October 27, 2008

REVIEW: The Pool (A)

Filmmaker Chris Smith is widely known for directing 1999's cult classic and Sundance Grand Jury Prize Winner American Movie, which documented Mark Borchardt's production of the even more obscure cult film Coven. Smith's last project was the little seen The Yes Men (which I skipped because it seemed to be the same as The Corporation and they were released within months of each other in 2003), and he's generally known as a documentarian who focuses on uniquely American stories. If you're reading this with a raised eyebrow, it's probably because you've seen American Movie and you can't imagine how the same director could make a fictional drama set and filmed in India (with dialogue in Hindi, no less). Well, as it turns out, the original source material was a short story written by Smith's longtime producing partner Randy Russell, and it takes place in Iowa, not India.

It's a notable detail because it further demonstrates the brilliant filmmaking talent on display in The Pool; the film is so affectionately made that you'd believe Chris Smith was making an autobiographical movie about growing up in his hometown (the truth is that he became enraptured by the local culture during a trip several years ago). India or Iowa, the result is the same: a light yet extremely enriching drama that stays with you long after you leave the theater.

Venkatesh (Venkatesh Chavan) is an affable, illiterate eighteen year-old working and living on his own in Goa, India. His rural upbringing instilled in him an innocence and work ethic that would have surely guaranteed him success in life - if only he had ever received an education. As is the case with so many millions of laborers around the world, Venkatesh can't get ahead because he's too busy surviving in the present, working long hours as a "room boy" at a hotel and spending his off-hours selling plastic bags on the street with his eleven year-old best friend Jhangir (Jhangir Badshah). When he's not working or pondering his future, Venkatesh is perched in a tree, longingly gazing into the backyard of a wealthy gentleman, where a sparklingly clean swimming pool sits like an oasis in the desert. Rejecting Jhangir's suggestion to sneak in for a dip because he doesn't want to be considered a "thief", Venkatesh commits to somehow gaining access to the pool by charming the man and his gorgeous daughter, Ayesha (Ayesha Mohan).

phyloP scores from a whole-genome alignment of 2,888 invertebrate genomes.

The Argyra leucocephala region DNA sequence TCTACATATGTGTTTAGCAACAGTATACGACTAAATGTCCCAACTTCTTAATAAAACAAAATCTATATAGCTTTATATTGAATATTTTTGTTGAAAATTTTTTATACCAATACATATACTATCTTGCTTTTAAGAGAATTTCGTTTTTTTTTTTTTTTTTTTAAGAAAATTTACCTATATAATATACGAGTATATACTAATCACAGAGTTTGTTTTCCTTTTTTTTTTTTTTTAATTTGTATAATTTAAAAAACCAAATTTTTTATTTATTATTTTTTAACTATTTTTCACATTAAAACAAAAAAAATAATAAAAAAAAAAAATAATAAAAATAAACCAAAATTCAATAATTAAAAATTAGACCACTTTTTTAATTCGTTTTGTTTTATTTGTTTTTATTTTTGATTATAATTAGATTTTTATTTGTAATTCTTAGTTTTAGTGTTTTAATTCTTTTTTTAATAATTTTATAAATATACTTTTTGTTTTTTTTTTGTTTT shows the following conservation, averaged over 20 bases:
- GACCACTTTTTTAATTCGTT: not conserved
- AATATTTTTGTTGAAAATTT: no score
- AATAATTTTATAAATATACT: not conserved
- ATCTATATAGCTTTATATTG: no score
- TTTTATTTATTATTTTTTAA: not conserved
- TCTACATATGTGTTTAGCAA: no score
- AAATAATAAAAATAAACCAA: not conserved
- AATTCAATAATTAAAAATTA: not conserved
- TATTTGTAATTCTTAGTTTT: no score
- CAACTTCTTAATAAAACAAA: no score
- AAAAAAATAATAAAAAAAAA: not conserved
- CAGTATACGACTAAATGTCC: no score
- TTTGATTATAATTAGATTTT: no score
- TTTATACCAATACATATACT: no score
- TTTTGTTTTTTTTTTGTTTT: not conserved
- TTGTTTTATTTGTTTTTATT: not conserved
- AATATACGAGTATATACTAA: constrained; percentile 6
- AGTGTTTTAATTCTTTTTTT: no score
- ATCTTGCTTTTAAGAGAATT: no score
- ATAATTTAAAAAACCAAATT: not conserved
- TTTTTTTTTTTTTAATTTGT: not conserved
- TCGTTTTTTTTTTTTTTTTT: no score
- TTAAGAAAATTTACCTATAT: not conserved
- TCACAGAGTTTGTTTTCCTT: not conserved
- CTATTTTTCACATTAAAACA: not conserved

What's remarkable about The Pool is that
so many wonderfully memorable moments are harvested from such an incredibly simple story. Like the plants around the pool that Venkatesh ends up tending, the film grows and blossoms without relying on major twists or wide emotional swings. It's no wonder Chris Smith won a Special Jury Prize last year at Sundance for the "singularity of vision" he demonstrates in the film. There are universal experiences that we can all relate to, but there is no great effort to make a grand statement about work or education, friendship or love, life or death. There are just four characters who are trying to make it through a formative period in each of their lives, and Smith's ability to direct his amateur cast but still capture their natural behavior is truly amazing - surely an advantage he has as an experienced documentarian.

In a narrative sense, the similarity between The Pool and Ramin Bahrani's Chop Shop is striking; there may not be two films this year that are peas from the same pod in that way. Stylistically they are quite different, however, evidenced by the brilliant color on display in The Pool. Working in a much more vibrant setting (Goa, India, compared to Queens, NY), the camera work by Chris Smith himself brings the city and the story to life in vivid detail, making The Pool often feel like a documentary on the Travel Channel. Furthermore, Smith's film feels more delicately and thoughtfully made, like a tasty samosa carefully made with just the right amount of curried spices, then slowly cooked until the full flavor is realized.